According to Dr. Peters' original article, during the preparation of the new Code of Canon Law, such a statement, removing this obligation for permanent deacons, was included. However, for no known reason, it was removed prior to the promulgation of the Code. The problem for me is this: Its absence from the Code does not seem dispositive. It's not there. No one in authority has explained why it is not there. It just isn't. Therefore, I don't believe I can take that silence or absence to reach any fully substantiated conclusion; neither can Dr. Peters: he can't use "silence" to prove his case any more than I can use it to make mine. However, what may I nonetheless infer from that silence? One, I can infer that Dr. Peters' conclusion is correct and that married clerics are bound to continence. Two, I can infer that there was a mistake made and that particular statement exempting deacons was left out simply by a clerical (no pun intended) error. Three, I can infer that those responsible for the drafting of the Code felt that such a statement was not necessary because of other statements in the Code itself which would indicate this obligation did not bind married clerics. For sake of argument, I'm going with inference #3. Here's why.
What else does c. 277 say? After it imposes the obligation, it goes on to use a very important, and I submit, critically important Latin word, ideoque. Ever since I first read Dr. Peters' article in Studia, this word has troubled me. Ideoque has a variety of meanings, most usually translated as "therefore." In the English translation of the canon above, "and therefore are bound to celibacy. . . ." Now having studied Latin myself for many years, I'm never far from the wonderful Latin Dictionary by Lews and Short, and the entry for ideo offers the meanings of "for that reason, on that account, therefore." So it seems quite clear that, while continence is the fundamental "value" being addressed in the canon, this continence is to be lived out ("for that reason") in the celibate state. Celibacy flows from the desire for continence.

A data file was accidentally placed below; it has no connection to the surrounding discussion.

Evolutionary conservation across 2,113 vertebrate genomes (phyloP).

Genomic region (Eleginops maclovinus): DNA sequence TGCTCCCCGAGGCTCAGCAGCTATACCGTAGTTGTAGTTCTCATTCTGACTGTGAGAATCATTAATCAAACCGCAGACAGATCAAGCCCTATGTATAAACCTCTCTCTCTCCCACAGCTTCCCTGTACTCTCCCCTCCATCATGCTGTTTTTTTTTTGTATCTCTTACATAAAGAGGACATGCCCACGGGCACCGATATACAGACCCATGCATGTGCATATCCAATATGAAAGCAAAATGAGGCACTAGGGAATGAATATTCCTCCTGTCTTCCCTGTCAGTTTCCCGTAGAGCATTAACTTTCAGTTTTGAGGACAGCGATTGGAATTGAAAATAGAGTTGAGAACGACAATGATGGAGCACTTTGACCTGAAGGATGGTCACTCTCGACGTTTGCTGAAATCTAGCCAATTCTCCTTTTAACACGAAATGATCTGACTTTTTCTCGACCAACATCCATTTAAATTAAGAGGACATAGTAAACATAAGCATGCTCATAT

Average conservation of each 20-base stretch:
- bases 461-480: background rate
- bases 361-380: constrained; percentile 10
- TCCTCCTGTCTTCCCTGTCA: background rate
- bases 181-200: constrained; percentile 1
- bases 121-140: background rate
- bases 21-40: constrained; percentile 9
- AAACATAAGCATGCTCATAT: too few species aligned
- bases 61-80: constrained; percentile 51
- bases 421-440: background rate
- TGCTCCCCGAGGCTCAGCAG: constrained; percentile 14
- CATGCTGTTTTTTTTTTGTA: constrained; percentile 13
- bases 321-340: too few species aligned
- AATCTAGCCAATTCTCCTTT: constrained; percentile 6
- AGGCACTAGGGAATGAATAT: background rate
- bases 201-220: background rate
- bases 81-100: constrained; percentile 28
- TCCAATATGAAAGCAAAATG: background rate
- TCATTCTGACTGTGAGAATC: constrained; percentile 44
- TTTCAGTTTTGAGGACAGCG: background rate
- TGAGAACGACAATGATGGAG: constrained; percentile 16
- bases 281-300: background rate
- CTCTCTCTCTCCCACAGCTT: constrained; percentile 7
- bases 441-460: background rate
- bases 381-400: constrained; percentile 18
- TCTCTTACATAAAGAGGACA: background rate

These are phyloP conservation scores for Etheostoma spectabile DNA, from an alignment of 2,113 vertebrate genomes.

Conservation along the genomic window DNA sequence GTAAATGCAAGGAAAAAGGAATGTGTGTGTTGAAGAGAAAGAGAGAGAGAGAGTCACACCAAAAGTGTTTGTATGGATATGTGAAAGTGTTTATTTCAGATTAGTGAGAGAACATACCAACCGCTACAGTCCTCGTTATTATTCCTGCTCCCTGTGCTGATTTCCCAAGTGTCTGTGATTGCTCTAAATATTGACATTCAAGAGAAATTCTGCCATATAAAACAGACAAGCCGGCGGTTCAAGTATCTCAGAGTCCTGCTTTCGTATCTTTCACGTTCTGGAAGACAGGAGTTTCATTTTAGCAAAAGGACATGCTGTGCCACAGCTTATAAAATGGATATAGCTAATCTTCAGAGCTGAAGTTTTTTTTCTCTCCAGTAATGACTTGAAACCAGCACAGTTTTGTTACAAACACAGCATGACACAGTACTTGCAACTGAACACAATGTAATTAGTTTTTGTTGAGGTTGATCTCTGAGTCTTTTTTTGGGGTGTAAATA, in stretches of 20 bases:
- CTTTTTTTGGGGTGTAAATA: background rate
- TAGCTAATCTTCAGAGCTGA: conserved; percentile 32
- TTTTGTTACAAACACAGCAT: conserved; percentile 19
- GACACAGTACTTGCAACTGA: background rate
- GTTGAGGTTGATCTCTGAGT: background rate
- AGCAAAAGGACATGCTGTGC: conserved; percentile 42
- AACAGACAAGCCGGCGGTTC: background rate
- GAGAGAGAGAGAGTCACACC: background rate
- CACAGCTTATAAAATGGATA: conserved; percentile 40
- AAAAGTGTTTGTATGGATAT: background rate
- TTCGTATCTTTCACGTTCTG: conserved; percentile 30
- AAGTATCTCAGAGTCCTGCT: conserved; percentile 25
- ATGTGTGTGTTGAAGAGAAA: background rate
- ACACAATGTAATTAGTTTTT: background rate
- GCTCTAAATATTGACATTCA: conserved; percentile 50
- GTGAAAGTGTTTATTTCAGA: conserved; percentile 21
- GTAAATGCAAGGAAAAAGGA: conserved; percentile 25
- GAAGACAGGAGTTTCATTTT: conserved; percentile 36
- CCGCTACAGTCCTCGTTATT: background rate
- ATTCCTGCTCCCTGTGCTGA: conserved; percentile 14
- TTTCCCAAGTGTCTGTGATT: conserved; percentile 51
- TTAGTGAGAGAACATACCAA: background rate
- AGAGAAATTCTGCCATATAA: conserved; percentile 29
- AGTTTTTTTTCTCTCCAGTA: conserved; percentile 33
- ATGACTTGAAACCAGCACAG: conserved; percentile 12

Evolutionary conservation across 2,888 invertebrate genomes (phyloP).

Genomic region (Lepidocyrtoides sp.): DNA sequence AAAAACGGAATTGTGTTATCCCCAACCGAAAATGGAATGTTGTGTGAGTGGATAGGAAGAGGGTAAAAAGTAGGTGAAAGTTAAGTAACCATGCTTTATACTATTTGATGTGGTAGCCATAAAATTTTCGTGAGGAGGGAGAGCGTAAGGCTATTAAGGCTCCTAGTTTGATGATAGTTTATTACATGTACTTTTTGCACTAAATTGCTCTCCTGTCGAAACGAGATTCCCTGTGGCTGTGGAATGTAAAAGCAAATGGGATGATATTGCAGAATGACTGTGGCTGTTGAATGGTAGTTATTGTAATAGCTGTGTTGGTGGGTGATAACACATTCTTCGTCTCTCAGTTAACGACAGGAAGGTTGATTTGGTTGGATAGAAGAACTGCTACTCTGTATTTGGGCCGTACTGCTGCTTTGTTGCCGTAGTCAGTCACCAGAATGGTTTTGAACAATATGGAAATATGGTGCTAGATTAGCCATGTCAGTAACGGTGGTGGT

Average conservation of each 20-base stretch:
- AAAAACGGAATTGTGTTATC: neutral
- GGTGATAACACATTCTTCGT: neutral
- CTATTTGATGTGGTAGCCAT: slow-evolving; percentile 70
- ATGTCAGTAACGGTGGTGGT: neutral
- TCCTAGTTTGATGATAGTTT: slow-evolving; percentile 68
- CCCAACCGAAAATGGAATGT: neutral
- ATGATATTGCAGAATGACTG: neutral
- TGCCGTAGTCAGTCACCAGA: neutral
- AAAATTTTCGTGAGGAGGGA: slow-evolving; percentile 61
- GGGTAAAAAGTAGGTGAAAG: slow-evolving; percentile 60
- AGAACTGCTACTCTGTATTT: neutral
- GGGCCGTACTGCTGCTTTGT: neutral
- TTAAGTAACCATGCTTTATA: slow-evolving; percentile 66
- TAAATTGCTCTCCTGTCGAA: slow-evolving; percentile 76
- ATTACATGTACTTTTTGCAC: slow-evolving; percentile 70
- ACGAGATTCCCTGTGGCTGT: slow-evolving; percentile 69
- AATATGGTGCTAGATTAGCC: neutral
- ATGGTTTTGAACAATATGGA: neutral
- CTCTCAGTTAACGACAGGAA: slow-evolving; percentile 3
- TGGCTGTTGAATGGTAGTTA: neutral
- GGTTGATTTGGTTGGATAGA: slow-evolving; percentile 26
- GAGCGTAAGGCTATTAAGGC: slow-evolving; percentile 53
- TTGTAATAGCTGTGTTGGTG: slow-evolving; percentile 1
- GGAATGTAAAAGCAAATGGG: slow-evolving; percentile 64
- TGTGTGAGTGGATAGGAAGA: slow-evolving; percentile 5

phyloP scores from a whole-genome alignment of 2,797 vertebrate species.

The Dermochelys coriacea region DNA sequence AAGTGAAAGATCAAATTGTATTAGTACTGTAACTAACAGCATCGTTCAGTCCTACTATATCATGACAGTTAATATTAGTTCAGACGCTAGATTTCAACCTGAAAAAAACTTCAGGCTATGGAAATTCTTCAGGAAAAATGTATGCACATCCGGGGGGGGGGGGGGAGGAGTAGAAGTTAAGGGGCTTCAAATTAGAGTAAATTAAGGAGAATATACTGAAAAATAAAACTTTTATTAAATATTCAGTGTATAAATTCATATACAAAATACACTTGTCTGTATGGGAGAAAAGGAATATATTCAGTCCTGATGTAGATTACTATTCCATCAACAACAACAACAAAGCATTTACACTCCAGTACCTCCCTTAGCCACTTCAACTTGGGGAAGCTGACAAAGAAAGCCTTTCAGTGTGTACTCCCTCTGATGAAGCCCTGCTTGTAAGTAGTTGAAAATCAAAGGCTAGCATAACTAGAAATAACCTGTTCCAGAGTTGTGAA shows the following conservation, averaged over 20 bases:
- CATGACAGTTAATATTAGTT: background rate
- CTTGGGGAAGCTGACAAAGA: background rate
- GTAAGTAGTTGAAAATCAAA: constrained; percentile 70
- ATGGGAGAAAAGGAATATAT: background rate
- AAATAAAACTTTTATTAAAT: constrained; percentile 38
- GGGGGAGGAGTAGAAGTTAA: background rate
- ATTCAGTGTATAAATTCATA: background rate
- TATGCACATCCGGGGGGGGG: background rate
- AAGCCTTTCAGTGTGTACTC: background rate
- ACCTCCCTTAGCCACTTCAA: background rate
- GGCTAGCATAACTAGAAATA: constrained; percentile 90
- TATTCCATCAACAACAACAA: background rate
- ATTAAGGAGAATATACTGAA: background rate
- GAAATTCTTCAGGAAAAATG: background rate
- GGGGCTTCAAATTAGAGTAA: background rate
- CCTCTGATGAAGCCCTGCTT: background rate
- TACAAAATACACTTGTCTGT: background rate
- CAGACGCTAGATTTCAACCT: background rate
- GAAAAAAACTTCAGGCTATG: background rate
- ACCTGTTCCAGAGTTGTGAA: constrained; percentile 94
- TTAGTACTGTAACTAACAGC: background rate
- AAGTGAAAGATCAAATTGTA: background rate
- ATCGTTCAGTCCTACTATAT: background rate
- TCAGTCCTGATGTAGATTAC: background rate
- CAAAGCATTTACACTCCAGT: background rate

But here's my question: If clerical CELIBACY flows from the desire for clergy to be CONTINENT, then wouldn't the very removal of the requirement for CELIBACY in the case of certain clerics not also remove the requirement for CONTINENCE? (I'm not shouting here; I'm simply typing for emphasis.) All clerics are to be continent. Therefore, all clerics are to be celibate. But not all clerics are celibate. Therfore, not all clerics are continent.
In the case of married permanent deacons, clerical celibacy is not required. According to c. 1042: a candidate for orders who is married is "impeded" from ordination "unless he is legitimately destined to the permanent diaconate." So, with the removal of the obligation of clerical celibacy, it would seem to me that likewise the obligation for clerical continence is removed. If the church wishes all of her clergy to be continent, then all of her clergy must be celibate. If there is a category of clerics for which celibacy is not obligatory, then it seems reasonable to infer that the church does not wish to impose continence either.
CCEO, canon 373: "Clerical celibacy chosen for the sake of the kingdom of heaven and suited to the priesthood is to be greatly esteemed everywhere, as supported by the tradition of the whole church; likewise, the hallowed practice of married clerics in the primitive church and in the tradition of the Eastern Churches throughout the ages is to be held in honor."
CCEO, canon 374: "Clerics, celibate or married, are to excel in the virtue of chastity; it is for the particular law to establish suitable means for pursuing this end."
CCEO, canon 375: "In leading family life and in educating children, married clergy are to show an outstanding example to other Christian faithful."